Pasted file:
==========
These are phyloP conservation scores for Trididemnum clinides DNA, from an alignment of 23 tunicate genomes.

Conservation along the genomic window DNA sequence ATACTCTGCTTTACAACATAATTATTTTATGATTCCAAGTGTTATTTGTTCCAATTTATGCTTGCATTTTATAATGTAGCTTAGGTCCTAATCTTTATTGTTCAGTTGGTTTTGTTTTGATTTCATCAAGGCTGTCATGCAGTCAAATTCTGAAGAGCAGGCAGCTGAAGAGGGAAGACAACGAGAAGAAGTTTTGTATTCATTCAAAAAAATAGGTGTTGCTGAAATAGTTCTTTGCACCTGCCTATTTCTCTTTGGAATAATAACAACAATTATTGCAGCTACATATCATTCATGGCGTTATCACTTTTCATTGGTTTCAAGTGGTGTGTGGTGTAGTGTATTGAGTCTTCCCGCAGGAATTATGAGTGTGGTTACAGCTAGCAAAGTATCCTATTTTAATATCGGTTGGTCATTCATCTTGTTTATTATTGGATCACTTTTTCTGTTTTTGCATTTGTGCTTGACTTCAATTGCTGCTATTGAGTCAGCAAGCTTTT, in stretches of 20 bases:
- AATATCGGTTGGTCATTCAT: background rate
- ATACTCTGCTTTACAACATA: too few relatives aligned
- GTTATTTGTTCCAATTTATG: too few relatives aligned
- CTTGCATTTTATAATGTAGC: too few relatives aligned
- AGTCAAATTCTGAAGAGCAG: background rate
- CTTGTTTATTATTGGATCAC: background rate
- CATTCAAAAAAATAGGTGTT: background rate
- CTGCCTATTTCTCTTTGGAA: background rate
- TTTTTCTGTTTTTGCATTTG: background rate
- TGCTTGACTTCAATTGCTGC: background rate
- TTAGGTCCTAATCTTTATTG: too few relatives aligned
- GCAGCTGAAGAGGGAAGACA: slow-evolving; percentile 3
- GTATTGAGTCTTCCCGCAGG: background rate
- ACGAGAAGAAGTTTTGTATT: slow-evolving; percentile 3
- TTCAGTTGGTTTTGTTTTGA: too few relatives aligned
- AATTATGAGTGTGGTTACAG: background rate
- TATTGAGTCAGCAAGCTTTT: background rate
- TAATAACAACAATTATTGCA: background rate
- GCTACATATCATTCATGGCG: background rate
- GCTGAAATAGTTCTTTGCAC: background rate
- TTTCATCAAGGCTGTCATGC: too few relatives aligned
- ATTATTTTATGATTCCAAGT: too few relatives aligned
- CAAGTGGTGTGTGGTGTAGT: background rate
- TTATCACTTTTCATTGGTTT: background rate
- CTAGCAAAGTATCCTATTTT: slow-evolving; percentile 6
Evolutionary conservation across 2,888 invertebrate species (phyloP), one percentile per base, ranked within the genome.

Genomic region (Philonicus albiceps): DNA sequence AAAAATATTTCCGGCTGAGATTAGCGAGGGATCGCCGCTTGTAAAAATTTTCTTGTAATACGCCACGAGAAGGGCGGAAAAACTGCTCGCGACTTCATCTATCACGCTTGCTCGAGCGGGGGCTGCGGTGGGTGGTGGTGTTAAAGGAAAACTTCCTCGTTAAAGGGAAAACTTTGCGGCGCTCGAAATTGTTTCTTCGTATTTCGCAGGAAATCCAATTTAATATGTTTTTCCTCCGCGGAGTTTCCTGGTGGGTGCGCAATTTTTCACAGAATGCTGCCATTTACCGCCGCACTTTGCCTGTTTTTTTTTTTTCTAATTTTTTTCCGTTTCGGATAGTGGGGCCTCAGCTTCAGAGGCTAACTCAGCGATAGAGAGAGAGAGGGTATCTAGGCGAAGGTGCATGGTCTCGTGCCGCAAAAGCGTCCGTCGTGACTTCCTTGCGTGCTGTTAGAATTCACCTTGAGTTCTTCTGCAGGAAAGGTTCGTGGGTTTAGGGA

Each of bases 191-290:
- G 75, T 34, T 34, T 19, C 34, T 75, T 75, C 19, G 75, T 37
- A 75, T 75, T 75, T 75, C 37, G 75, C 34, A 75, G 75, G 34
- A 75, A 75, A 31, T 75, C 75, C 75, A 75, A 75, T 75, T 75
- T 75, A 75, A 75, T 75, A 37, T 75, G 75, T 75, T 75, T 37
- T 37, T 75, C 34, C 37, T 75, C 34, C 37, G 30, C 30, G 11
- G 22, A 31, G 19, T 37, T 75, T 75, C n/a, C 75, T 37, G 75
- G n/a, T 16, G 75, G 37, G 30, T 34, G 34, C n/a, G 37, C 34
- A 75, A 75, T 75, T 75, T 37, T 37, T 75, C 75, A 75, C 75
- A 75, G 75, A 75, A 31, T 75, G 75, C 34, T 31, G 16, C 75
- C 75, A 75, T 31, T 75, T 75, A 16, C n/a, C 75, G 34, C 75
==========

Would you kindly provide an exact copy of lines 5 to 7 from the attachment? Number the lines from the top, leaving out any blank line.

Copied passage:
- GTTATTTGTTCCAATTTATG: too few relatives aligned
- CTTGCATTTTATAATGTAGC: too few relatives aligned
- AGTCAAATTCTGAAGAGCAG: background rate